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'Like he slept in his clothes for a week' - no punches pulled in Dáil dress code complaints

TheJournal.ie has gained access to all public complaints to the Ceann Comhairle regarding the standard of dress in Dáil Éireann.

repeal Solidarity/PBP TDs wearing Repeal jumpers in Dáil Éireann last September

THE ISSUE OF a Dáil dress code is one that moved some members of the public enough to bring it up with the Ceann Comhairle of Leinster House, newly-released correspondence shows.

Last October, Dáil Ceann Comhairle Seán Ó Fearghaíl of Fianna Fáil told the Dáil Committee on Procedure that the attire of parliamentarians was a source of constant complaint to him personally from members of the public.

Those complaints, which have now been released to TheJournal.ie under Freedom of Information, suggest a broad dissatisfaction with the lack of a specific code in the Dáil on one hand, and an unhappiness at TDs using their clothing for political statements, specifically about the Eighth Amendment, on the other.

At present, Dáil rules specify merely that deputies attending should “dress in a manner which reflects the dignity and decorum of the House”.

Of the seven missives delivered directly to Ó Fearghaíl on the subject between June 2016 and March 2017 six came from members of the public, and one from an elected representative – Fine Gael TD for Dublin Fingal Alan Farrell.

“In light of media reports regarding the implementation of a dress code for members of the Oireachtas, I would like to support your reported position on this matter,” Farrell wrote on 14 October last.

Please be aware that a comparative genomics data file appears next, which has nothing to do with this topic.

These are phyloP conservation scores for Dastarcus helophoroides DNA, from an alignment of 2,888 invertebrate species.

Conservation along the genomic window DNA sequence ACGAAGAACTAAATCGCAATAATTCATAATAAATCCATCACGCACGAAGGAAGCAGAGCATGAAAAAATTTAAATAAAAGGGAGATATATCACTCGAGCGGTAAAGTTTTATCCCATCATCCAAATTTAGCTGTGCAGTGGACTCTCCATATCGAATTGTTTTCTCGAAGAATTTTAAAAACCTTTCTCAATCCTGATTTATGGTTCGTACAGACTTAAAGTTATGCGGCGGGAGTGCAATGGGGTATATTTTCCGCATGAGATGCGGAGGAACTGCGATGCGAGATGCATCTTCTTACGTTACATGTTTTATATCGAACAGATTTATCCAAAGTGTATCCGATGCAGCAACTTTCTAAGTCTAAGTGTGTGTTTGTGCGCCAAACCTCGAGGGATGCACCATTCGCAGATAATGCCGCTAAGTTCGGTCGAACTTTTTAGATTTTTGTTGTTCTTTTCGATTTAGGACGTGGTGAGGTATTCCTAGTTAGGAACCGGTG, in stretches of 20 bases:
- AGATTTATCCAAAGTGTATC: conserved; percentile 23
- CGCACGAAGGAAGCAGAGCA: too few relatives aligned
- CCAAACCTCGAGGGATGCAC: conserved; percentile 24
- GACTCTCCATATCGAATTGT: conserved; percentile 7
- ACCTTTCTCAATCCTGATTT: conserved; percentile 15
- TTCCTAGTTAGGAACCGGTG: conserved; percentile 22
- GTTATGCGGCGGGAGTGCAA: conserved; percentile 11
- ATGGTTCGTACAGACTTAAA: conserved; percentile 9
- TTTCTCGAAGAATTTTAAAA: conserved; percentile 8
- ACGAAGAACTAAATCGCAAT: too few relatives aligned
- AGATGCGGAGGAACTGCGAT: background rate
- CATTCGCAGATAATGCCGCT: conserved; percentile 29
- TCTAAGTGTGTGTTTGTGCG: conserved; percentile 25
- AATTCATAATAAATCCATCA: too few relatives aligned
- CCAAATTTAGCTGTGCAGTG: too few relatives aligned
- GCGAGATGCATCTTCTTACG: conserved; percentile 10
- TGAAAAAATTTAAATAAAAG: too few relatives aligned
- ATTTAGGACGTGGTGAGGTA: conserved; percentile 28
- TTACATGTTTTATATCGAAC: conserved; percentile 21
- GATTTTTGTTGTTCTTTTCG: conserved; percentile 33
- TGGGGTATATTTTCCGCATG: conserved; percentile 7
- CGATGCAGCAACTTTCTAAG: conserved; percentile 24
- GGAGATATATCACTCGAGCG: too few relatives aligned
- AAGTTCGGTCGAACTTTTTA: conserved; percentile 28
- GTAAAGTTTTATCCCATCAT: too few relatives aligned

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In line with the Dáil rules stating the members should be dressed ‘in a manner that reflects the dignity of the House’, I believe that the implementation of a dress code would uphold this principle in showing respect for the House in which the electorate have given us the honour of serving as their public representatives and working as national legislators on their behalf.

The decision of six members of the then AAA (now Solidarity)/PBP to wear Repeal jumpers in the Dáil chamber last September, regarding the Eighth Amendment, dominates two of the letters delivered to the Ceann Comhairle.

“Shame on all the TDs who dishonoured our government chambers… by wearing t-shirts espousing their demands for ‘abortion’ on demand,” wrote one Mayo citizen in late September.

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Dáil Éireann is for all the people of Ireland not for ‘lobby groups’ with nefarious agendas.

Another writer emailed the Ceann Comhairle to decry the TDs’ statement.

“Just when I thought the tone of the Dáil couldn’t be lowered any further, I see the PBP/AAA are now wearing t-shirts in the chamber,” they wrote on 27 September.

For the record, I am pro-choice but the ‘Repeal’ t-shirts they are wearing today have no place in the Dáil chamber and it is high time you brought some dignity back to our parliament.

This might be considered to be slightly harsh given Ó Fearghaíl had only been in his role for about six months at that stage, for almost a third of which the Dáil was at rest given no government had been formed.

“A dress code needs to be introduced now, and adhered to. The parliament over which you preside is a disgrace,” the writer added.

‘Slept in his clothes’